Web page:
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Thread: Hiring and Managing Remote Employees

  1. #11

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    That's interesting! The polyphasic sleep cycle is something I would want to try myself.

    That should really work best for people (remote workers) who are enjoying the privilege of having a flexible work schedule.

  2. #12

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    Quote Originally Posted by Brian Altenhofel View Post
    4, sometimes 5 of continuous night sleep, then a half-hour siesta early afternoon. My body works pretty naturally on that form of polyphasic sleep. Sometimes I'll do 2.5 or 3 hours of sleep at night and then take a long 90-minute afternoon siesta.

    24 hours up and 6 hours down works extremely well for me, but that doesn't work so well when one must also interact with society.
    They say Martha Stewart sleeps about 5 hours a night. I sleep about 9 hours to feel good the next day. Been like that since I was a kid. But I never fell into a deep sleep quickly.

    Had a friend who woke up rain or shine at 4am. Didn't matter what time.

    My partner wakes up at 7am every day. But he always hits the sack at 11pm. Not for a schedule, he just gets tired ad goes to bed. If he goes out drinking with friends and gets to bed late, he still gets up at 7am.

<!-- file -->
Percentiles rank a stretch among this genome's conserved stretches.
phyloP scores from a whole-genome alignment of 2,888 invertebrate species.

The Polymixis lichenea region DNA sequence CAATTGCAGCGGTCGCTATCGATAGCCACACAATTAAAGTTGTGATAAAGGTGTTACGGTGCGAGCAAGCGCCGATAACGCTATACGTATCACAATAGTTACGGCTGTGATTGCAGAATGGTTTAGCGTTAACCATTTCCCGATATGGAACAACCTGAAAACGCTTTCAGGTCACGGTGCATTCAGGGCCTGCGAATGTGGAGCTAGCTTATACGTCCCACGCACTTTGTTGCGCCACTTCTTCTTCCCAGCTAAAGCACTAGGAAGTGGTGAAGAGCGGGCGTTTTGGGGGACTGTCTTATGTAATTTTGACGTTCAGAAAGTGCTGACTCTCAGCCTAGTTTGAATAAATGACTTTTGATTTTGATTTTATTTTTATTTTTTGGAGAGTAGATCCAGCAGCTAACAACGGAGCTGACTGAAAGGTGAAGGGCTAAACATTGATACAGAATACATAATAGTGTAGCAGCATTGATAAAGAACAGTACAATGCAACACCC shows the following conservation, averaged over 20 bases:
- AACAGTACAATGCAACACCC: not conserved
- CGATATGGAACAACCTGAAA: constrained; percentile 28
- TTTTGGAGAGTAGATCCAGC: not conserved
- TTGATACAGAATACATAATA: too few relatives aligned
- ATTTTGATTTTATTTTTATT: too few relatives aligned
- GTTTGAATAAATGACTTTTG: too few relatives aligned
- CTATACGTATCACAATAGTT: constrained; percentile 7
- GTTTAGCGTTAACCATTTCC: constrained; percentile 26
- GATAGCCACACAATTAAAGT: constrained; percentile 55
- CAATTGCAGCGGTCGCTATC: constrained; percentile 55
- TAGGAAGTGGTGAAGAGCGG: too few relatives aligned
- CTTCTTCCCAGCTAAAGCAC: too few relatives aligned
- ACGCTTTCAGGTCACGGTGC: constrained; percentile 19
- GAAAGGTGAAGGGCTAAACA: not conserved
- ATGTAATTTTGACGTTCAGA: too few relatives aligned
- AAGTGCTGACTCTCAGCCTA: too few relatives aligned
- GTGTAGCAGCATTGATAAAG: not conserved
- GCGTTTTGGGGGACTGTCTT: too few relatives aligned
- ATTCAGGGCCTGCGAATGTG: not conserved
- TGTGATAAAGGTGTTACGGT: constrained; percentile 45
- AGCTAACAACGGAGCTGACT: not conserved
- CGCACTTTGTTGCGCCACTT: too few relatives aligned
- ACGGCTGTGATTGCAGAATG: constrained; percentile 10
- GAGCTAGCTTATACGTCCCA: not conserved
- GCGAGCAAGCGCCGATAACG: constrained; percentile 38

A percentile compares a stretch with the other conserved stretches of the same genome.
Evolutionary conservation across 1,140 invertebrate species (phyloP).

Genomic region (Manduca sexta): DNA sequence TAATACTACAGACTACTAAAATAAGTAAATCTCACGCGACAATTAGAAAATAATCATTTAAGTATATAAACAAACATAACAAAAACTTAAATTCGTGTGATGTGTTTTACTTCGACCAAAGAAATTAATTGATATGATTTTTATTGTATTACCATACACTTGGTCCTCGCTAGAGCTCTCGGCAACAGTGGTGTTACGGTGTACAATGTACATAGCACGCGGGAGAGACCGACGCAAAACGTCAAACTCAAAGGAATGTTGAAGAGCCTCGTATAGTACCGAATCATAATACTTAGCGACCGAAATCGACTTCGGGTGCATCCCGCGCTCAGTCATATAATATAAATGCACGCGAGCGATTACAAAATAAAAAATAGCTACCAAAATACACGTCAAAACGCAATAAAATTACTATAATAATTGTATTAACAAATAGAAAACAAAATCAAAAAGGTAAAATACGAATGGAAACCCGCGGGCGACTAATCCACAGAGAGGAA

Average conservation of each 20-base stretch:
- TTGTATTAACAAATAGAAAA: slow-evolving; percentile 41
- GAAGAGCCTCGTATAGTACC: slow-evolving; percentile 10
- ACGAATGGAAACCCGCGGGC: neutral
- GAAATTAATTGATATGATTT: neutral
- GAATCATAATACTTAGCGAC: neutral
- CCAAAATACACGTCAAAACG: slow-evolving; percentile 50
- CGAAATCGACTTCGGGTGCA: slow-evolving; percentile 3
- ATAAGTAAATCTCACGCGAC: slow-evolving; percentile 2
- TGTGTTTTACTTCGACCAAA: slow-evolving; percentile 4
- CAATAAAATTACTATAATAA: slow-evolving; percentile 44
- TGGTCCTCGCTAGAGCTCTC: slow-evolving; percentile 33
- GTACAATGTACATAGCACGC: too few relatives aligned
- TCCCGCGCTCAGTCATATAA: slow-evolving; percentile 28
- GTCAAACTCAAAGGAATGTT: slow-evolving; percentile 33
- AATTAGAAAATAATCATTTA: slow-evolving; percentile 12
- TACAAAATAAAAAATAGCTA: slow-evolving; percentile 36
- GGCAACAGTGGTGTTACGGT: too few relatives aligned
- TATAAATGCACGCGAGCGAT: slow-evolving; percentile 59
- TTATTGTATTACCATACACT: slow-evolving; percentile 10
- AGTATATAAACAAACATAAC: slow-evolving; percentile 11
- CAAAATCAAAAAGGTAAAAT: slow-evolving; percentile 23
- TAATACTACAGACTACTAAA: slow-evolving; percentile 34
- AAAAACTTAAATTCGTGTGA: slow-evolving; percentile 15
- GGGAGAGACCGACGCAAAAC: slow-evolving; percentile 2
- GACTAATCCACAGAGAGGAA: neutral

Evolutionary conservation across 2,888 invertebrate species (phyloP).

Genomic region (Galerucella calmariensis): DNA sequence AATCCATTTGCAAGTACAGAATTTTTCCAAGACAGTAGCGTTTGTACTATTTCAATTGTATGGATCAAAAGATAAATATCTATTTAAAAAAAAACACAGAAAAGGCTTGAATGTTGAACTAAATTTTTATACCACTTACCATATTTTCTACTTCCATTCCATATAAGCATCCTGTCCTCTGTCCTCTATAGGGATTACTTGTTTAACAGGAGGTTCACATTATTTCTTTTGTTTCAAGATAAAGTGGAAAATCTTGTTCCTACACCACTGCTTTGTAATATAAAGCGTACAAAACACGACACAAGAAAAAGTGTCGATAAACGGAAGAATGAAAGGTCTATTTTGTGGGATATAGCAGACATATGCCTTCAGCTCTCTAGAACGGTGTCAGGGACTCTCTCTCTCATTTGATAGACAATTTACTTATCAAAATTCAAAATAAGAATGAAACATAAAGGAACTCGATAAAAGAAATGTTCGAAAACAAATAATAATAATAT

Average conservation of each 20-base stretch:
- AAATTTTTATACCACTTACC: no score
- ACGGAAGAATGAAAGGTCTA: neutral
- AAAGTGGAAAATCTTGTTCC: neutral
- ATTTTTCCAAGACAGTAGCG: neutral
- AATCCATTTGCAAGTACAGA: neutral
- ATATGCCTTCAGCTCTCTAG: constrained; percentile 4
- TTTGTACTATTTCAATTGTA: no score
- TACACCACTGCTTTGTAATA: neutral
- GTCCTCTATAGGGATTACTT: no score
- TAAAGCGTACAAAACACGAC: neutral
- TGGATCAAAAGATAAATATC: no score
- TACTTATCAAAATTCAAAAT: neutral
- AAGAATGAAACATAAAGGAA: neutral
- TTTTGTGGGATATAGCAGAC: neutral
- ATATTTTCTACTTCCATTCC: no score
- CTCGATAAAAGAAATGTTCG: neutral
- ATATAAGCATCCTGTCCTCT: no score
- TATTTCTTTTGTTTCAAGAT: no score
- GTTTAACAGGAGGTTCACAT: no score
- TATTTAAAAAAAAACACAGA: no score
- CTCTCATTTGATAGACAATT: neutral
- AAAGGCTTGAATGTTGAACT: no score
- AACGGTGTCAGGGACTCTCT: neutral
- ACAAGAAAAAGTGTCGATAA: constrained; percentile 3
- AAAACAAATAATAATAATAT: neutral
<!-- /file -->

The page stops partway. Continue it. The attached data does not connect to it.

I think the morning workout thing makes a lot of sense. Even a short workout in the morning gets your day off to a good start. Since I go to an organized workout, I need to go to classes after working hours. Timewise I don't think that is as good. Ideally I do a 20 min weight workout in the morning that gets me out of breath. In the evening its martial arts which can either be very intense or just working on techniques.

    Out of curiosity Brian, what do you do for your workout. I'm always interested in exercise stuff.

  3. #13

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    Quote Originally Posted by billbenson View Post
    Out of curiosity Brian, what do you do for your workout. I'm always interested in exercise stuff.
    I'm doing Crossfit. A gym opened up this year offering it, and it's something both my wife and I can do together. That was the biggest issue before - she'd do the treadmill stuff that I couldn't do because of my asthma, and I'd do weightlifting, so it was hard for either of us to keep each other accountable.

    Crossfit is really nothing more than group-oriented high intensity circuit training, and our coaches aren't the "if you're not hurting, you're not working hard enough" type. They just encourage everyone to not leave feeling like they could have done more and everyone should only do as much as they are comfortable. They are very strict about form, which I know a lot of coaches aren't.